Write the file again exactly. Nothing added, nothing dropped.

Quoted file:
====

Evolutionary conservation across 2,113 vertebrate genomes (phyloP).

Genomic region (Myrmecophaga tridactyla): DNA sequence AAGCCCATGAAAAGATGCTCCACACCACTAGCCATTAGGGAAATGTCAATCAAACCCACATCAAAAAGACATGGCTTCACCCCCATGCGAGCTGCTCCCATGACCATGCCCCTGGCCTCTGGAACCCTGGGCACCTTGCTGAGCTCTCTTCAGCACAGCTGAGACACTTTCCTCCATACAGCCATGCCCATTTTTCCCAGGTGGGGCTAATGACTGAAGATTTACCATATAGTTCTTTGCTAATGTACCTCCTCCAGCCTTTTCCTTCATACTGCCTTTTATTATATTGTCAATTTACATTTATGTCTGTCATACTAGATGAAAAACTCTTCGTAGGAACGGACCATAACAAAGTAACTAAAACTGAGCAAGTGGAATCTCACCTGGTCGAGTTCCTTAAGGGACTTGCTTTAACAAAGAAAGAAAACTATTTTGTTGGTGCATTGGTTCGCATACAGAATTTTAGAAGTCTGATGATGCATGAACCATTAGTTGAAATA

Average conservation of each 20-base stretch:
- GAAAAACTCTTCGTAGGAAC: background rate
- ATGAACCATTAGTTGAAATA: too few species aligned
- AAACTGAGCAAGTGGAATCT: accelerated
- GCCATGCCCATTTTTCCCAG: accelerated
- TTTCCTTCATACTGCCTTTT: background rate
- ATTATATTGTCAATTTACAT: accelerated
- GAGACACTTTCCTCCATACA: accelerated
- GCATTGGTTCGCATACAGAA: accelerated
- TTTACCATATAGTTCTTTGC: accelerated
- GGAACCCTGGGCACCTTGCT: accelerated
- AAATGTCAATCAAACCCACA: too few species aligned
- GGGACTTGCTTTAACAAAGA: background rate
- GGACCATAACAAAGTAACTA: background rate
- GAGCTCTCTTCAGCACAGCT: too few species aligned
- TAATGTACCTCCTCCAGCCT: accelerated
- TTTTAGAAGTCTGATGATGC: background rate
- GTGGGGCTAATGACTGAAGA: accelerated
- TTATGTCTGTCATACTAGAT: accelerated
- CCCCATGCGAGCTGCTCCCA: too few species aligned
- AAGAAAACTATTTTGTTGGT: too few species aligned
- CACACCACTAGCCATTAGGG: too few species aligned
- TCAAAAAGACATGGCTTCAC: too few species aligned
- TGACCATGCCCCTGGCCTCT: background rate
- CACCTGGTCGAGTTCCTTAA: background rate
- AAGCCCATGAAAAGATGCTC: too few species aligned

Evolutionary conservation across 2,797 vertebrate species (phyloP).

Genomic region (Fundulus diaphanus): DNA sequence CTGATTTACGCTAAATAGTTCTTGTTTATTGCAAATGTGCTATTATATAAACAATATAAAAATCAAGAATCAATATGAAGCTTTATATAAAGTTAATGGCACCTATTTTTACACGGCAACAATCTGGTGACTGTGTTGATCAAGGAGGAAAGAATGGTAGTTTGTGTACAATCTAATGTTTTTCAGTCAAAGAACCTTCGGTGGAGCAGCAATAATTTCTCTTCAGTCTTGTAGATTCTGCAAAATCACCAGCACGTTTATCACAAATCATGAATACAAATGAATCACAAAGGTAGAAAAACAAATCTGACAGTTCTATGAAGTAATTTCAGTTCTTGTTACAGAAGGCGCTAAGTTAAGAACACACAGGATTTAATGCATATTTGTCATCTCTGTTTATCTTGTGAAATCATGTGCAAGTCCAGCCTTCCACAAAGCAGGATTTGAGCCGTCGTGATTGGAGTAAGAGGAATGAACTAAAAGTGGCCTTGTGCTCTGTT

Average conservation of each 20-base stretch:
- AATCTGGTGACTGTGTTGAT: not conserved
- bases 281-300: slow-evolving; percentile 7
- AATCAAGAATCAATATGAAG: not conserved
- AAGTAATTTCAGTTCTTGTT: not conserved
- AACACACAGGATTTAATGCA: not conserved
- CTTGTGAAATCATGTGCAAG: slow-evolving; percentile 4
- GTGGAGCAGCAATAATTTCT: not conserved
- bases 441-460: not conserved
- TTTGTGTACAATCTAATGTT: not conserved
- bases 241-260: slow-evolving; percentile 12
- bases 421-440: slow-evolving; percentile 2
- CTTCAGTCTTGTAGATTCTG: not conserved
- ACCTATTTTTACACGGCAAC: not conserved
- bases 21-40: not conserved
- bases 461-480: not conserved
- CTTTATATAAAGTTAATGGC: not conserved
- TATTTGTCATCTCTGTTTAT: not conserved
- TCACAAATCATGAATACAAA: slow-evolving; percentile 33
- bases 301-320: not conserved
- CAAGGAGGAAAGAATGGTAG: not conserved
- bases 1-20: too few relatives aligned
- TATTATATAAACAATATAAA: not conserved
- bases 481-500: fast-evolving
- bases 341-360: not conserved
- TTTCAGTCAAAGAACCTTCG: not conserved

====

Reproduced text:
Evolutionary conservation across 2,113 vertebrate genomes (phyloP).

Genomic region (Myrmecophaga tridactyla): DNA sequence AAGCCCATGAAAAGATGCTCCACACCACTAGCCATTAGGGAAATGTCAATCAAACCCACATCAAAAAGACATGGCTTCACCCCCATGCGAGCTGCTCCCATGACCATGCCCCTGGCCTCTGGAACCCTGGGCACCTTGCTGAGCTCTCTTCAGCACAGCTGAGACACTTTCCTCCATACAGCCATGCCCATTTTTCCCAGGTGGGGCTAATGACTGAAGATTTACCATATAGTTCTTTGCTAATGTACCTCCTCCAGCCTTTTCCTTCATACTGCCTTTTATTATATTGTCAATTTACATTTATGTCTGTCATACTAGATGAAAAACTCTTCGTAGGAACGGACCATAACAAAGTAACTAAAACTGAGCAAGTGGAATCTCACCTGGTCGAGTTCCTTAAGGGACTTGCTTTAACAAAGAAAGAAAACTATTTTGTTGGTGCATTGGTTCGCATACAGAATTTTAGAAGTCTGATGATGCATGAACCATTAGTTGAAATA

Average conservation of each 20-base stretch:
- GAAAAACTCTTCGTAGGAAC: background rate
- ATGAACCATTAGTTGAAATA: too few species aligned
- AAACTGAGCAAGTGGAATCT: accelerated
- GCCATGCCCATTTTTCCCAG: accelerated
- TTTCCTTCATACTGCCTTTT: background rate
- ATTATATTGTCAATTTACAT: accelerated
- GAGACACTTTCCTCCATACA: accelerated
- GCATTGGTTCGCATACAGAA: accelerated
- TTTACCATATAGTTCTTTGC: accelerated
- GGAACCCTGGGCACCTTGCT: accelerated
- AAATGTCAATCAAACCCACA: too few species aligned
- GGGACTTGCTTTAACAAAGA: background rate
- GGACCATAACAAAGTAACTA: background rate
- GAGCTCTCTTCAGCACAGCT: too few species aligned
- TAATGTACCTCCTCCAGCCT: accelerated
- TTTTAGAAGTCTGATGATGC: background rate
- GTGGGGCTAATGACTGAAGA: accelerated
- TTATGTCTGTCATACTAGAT: accelerated
- CCCCATGCGAGCTGCTCCCA: too few species aligned
- AAGAAAACTATTTTGTTGGT: too few species aligned
- CACACCACTAGCCATTAGGG: too few species aligned
- TCAAAAAGACATGGCTTCAC: too few species aligned
- TGACCATGCCCCTGGCCTCT: background rate
- CACCTGGTCGAGTTCCTTAA: background rate
- AAGCCCATGAAAAGATGCTC: too few species aligned

Evolutionary conservation across 2,797 vertebrate species (phyloP).

Genomic region (Fundulus diaphanus): DNA sequence CTGATTTACGCTAAATAGTTCTTGTTTATTGCAAATGTGCTATTATATAAACAATATAAAAATCAAGAATCAATATGAAGCTTTATATAAAGTTAATGGCACCTATTTTTACACGGCAACAATCTGGTGACTGTGTTGATCAAGGAGGAAAGAATGGTAGTTTGTGTACAATCTAATGTTTTTCAGTCAAAGAACCTTCGGTGGAGCAGCAATAATTTCTCTTCAGTCTTGTAGATTCTGCAAAATCACCAGCACGTTTATCACAAATCATGAATACAAATGAATCACAAAGGTAGAAAAACAAATCTGACAGTTCTATGAAGTAATTTCAGTTCTTGTTACAGAAGGCGCTAAGTTAAGAACACACAGGATTTAATGCATATTTGTCATCTCTGTTTATCTTGTGAAATCATGTGCAAGTCCAGCCTTCCACAAAGCAGGATTTGAGCCGTCGTGATTGGAGTAAGAGGAATGAACTAAAAGTGGCCTTGTGCTCTGTT

Average conservation of each 20-base stretch:
- AATCTGGTGACTGTGTTGAT: not conserved
- bases 281-300: slow-evolving; percentile 7
- AATCAAGAATCAATATGAAG: not conserved
- AAGTAATTTCAGTTCTTGTT: not conserved
- AACACACAGGATTTAATGCA: not conserved
- CTTGTGAAATCATGTGCAAG: slow-evolving; percentile 4
- GTGGAGCAGCAATAATTTCT: not conserved
- bases 441-460: not conserved
- TTTGTGTACAATCTAATGTT: not conserved
- bases 241-260: slow-evolving; percentile 12
- bases 421-440: slow-evolving; percentile 2
- CTTCAGTCTTGTAGATTCTG: not conserved
- ACCTATTTTTACACGGCAAC: not conserved
- bases 21-40: not conserved
- bases 461-480: not conserved
- CTTTATATAAAGTTAATGGC: not conserved
- TATTTGTCATCTCTGTTTAT: not conserved
- TCACAAATCATGAATACAAA: slow-evolving; percentile 33
- bases 301-320: not conserved
- CAAGGAGGAAAGAATGGTAG: not conserved
- bases 1-20: too few relatives aligned
- TATTATATAAACAATATAAA: not conserved
- bases 481-500: fast-evolving
- bases 341-360: not conserved
- TTTCAGTCAAAGAACCTTCG: not conserved